Coil


At my first attempt at this game, I couldn’t get past the second level. Now I’m a pro and I’ve become a big fan of coil. I like the fact that it takes you through an emotional rollercoaster and combines fun, playful mini-games with sometimes grim peaces of text. It’s definitely an interesting contester for the innovation award at the IGF 2009.

This game is structured with story fragments and mini-games. While playing the part of the foetus in the mini-games, you read about the experiences of the ‘mother’ in the story sections (click on the image below to read an example). The gameplay is actually pretty fun, intuitive and nice. Yet the story and the music create a sense of loneliness and sadness combined with a bit of anger, like there was some grave injustice done to the protagonist. Some players call it a story of rape, I don’t view it that way, since it didn’t seem that violent to me. I felt more like a voyeur in the evolution of this little creature, while I received fragments of what its mom’s feelings during the pregnancy.

The following remark by Edmund McMillen (one of its designers) about Coil explains a lot about the game:

My First “art game” and follow up to Triachnid. Coil was inspired by the death of my father and my mother taking care of my terminally ill grandmother, i wanted to make something that expressed how i felt about life and death and my views on the meaning of life. I dont think many people understood what i was saying, but in a lot of ways neither did i. Seeing how people interpreted Coil was very inspiring and opened my eyes to how important the conversation i was having with my audience was.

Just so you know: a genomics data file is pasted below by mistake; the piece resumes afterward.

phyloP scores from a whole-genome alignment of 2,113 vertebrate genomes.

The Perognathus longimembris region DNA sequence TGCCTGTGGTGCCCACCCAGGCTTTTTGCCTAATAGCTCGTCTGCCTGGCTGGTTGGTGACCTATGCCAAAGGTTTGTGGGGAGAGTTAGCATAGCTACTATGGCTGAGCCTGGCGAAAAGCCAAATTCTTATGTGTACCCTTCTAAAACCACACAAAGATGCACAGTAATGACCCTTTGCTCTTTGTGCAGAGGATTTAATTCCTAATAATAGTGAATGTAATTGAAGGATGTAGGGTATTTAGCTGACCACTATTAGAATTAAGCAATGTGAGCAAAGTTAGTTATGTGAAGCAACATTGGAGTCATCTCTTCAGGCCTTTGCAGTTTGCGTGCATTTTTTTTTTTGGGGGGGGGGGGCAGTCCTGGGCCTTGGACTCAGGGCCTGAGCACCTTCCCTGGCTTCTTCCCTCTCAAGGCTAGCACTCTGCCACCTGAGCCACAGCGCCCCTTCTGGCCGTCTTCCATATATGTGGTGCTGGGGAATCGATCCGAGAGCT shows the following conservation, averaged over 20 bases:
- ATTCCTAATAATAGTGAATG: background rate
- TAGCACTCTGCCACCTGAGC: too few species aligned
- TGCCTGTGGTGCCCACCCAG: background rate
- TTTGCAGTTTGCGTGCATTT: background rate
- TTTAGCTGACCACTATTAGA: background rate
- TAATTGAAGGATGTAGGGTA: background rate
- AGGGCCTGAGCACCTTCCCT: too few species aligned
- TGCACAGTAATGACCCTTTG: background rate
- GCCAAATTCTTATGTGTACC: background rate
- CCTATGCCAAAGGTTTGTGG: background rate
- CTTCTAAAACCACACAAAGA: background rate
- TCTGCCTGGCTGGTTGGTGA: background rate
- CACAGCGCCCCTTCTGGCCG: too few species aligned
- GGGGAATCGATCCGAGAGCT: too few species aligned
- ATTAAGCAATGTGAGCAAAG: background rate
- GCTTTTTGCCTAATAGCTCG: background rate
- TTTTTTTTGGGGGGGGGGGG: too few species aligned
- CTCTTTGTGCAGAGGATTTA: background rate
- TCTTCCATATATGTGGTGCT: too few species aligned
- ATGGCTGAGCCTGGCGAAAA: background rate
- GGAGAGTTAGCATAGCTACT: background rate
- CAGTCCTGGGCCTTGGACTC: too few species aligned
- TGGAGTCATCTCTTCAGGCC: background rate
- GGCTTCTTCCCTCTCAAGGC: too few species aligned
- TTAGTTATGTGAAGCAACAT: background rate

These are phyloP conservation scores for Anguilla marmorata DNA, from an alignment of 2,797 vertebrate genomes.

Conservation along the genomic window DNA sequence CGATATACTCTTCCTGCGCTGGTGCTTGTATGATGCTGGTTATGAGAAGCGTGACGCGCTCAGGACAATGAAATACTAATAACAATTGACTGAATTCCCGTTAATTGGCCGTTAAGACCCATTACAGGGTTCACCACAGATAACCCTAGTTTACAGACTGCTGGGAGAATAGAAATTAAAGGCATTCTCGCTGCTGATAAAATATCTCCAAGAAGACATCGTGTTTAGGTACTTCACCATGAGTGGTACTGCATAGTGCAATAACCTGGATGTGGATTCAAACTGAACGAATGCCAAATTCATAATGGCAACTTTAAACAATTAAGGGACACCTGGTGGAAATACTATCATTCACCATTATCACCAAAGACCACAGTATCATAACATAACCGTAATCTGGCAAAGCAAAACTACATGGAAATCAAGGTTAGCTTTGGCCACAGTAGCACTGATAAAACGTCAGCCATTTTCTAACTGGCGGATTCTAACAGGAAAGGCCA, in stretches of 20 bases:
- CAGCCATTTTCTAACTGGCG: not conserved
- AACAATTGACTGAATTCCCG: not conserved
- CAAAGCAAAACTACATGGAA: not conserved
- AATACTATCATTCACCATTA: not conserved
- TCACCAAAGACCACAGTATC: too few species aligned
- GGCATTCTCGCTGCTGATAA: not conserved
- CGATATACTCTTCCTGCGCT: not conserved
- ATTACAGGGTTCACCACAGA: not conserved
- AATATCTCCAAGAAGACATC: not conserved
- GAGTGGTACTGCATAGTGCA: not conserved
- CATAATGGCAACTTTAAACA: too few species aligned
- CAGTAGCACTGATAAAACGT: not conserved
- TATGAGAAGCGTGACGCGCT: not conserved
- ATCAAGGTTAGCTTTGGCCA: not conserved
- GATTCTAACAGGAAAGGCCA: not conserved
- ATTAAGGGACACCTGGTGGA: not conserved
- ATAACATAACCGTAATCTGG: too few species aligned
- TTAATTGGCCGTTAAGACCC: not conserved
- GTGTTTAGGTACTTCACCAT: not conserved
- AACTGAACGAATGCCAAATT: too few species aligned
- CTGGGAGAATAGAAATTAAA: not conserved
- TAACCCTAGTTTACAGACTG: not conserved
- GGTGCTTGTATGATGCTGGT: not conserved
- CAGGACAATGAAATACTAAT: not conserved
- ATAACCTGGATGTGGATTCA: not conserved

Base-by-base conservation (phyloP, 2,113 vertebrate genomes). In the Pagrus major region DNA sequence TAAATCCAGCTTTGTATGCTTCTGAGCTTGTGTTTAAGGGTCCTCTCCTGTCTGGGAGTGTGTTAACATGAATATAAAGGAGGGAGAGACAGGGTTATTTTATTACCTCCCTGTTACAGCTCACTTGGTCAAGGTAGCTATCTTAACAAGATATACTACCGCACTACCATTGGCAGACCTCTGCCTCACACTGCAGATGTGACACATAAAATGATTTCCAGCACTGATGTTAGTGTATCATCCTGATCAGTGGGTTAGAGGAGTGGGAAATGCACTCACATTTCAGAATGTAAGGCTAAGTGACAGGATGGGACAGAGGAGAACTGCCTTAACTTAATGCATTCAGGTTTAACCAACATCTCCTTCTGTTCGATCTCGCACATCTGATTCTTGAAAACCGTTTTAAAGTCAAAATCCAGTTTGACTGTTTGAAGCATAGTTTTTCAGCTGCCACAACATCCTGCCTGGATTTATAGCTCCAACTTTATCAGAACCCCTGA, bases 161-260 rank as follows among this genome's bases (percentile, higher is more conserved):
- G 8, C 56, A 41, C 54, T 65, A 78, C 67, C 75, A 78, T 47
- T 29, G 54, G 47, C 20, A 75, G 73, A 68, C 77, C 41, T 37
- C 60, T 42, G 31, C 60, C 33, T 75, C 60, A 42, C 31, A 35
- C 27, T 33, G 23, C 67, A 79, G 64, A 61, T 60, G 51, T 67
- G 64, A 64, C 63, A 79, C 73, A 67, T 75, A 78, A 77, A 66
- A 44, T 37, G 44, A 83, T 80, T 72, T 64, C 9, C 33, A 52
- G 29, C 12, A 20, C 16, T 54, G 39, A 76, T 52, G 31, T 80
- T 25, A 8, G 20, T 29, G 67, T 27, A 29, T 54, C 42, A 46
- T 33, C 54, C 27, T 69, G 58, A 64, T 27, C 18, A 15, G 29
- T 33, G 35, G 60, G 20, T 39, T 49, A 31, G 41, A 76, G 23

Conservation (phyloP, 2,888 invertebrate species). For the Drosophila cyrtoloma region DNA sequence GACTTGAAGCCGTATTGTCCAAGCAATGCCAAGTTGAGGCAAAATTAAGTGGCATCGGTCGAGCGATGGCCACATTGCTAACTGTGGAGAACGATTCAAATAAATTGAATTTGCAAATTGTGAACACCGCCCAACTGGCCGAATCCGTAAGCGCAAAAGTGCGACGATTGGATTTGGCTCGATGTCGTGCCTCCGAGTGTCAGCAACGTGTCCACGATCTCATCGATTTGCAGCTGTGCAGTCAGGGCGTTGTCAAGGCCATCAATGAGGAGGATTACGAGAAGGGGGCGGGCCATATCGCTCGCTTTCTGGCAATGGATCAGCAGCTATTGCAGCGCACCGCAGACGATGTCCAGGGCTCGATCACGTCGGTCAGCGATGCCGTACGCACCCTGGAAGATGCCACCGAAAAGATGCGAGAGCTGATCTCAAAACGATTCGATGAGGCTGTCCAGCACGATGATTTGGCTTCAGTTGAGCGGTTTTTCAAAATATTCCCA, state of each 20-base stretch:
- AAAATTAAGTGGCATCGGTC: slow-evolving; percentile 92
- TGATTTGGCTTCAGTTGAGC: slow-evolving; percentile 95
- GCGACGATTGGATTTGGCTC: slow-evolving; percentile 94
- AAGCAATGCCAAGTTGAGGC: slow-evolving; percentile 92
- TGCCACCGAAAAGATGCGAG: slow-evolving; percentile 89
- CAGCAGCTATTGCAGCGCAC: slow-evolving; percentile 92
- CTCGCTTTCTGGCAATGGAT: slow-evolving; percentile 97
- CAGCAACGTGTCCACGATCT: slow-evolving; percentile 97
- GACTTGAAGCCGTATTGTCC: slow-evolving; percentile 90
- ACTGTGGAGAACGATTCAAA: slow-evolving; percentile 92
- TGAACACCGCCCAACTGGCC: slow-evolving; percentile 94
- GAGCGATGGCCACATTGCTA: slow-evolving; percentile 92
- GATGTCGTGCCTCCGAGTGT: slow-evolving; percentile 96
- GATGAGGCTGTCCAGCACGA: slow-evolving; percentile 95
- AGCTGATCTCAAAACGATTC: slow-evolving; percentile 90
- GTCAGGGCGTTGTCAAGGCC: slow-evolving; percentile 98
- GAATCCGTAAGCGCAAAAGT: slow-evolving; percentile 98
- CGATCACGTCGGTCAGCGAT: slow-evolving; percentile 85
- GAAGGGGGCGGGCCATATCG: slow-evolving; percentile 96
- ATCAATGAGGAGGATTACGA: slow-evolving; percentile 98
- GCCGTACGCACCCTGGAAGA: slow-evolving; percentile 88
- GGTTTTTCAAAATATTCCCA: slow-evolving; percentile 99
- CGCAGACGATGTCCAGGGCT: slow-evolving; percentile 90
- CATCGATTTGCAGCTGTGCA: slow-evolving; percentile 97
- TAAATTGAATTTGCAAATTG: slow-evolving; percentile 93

It’s an experimental game about his feelings surrounding his personal life at that time and I really think it shows. It tapped into my own emotions and played around with them. In a very different way from The Graveyard. I was pleasantly surprised by the impact of coil.

The graphics are sometimes dark in colour, but they’re never grim and they give a very playful, fun image of this strange foetus that you’re developing. The music adds to this and the mood of the game almost gets an alien feel to it. The gameplay is very simple, easy and intuitive. The only thing you need to use is the mouse and in pretty much each of the six levels you have to make a circular motion, just like you have to do to get past the story fragments.

The levels are very well-designed. I especially like the squid-level (level 3, the image above) where you have to move your tentacle around the food in order for your foetus to grow and reach the next stage. Some levels were a bit more trickier to get and I still don’t understand the other levels. For instance, in every level you are the only foetus. Yet in one level (level 5, the image below), you have to ‘battle’ another foetus with little arrows. It makes no sense to me! Similar to the last level, where you’re flying above the water.

Coil also touches upon some issues with the avatar, that I wrote about in my post on the Graveyard. Since you can ‘stimulate’ – I wouldn’t call it ‘control’ – the avatar using circular motions, it almost feels like you don’t control the avatar at all and this creates a distance. For a flash game to have such intuitive gameplay and emotional depth, I really think it deserves the nomination for the innovation award.

You can play Coil on Komix Games and find out more about its designer at edmundm.com.

For an overview of my articles on the IGF 2009 go here.

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  • Comments (2)
  1. i love you :) thanks for that kind and honest review.

  2. Thanks Edmund, I really loved it!

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